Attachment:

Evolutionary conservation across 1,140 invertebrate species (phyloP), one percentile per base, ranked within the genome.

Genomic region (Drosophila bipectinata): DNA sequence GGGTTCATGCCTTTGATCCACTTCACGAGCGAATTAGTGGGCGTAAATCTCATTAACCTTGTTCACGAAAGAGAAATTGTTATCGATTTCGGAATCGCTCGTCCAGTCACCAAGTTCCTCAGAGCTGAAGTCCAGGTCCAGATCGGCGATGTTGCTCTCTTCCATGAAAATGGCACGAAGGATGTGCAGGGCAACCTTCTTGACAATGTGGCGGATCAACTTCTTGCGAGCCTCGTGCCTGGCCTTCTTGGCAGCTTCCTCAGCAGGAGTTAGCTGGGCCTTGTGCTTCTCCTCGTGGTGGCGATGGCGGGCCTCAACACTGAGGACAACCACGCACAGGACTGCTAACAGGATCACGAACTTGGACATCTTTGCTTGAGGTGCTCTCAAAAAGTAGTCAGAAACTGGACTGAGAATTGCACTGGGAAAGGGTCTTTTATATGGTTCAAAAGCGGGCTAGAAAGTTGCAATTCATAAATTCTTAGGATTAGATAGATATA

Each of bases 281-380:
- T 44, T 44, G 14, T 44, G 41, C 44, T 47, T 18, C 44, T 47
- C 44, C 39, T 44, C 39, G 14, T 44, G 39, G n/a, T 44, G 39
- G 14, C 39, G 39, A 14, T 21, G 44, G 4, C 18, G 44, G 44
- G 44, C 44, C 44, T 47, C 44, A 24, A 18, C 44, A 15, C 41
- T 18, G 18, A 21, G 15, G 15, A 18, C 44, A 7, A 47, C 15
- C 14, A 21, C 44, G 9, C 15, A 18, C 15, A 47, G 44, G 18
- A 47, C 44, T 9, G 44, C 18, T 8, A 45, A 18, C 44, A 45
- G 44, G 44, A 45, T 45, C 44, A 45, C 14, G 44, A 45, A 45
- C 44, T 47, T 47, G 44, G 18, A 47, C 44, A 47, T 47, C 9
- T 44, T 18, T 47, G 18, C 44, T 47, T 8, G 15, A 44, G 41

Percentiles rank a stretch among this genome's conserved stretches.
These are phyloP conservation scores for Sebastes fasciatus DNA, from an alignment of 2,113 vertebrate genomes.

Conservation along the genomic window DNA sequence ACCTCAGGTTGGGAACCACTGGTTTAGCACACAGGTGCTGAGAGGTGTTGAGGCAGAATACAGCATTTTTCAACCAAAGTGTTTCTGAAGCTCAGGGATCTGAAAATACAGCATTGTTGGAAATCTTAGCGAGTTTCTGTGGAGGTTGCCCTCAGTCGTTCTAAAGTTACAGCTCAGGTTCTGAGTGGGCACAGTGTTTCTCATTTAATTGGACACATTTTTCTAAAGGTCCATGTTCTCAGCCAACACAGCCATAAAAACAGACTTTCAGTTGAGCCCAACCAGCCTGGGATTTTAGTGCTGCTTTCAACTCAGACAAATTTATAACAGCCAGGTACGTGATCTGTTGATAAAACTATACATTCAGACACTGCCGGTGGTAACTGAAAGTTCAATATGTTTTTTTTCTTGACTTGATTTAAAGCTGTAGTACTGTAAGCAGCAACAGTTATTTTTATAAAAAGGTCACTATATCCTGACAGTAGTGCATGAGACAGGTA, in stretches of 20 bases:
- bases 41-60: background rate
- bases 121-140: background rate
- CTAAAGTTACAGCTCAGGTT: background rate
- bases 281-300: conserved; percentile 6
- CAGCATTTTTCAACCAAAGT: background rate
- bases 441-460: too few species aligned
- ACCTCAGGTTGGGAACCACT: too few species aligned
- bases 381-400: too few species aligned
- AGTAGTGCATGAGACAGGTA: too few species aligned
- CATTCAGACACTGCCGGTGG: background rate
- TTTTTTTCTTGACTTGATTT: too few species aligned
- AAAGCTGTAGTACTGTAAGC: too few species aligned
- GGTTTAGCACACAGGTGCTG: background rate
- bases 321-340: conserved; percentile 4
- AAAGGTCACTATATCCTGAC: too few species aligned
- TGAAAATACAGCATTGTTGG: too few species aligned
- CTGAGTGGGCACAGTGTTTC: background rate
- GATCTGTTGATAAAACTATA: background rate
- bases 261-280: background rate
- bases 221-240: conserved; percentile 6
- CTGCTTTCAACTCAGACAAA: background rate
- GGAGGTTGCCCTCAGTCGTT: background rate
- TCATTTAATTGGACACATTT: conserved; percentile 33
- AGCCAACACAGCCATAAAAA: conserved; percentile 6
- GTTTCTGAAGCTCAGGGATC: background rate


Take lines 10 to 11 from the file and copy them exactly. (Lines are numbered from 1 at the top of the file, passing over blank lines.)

- A 47, C 44, T 9, G 44, C 18, T 8, A 45, A 18, C 44, A 45
- G 44, G 44, A 45, T 45, C 44, A 45, C 14, G 44, A 45, A 45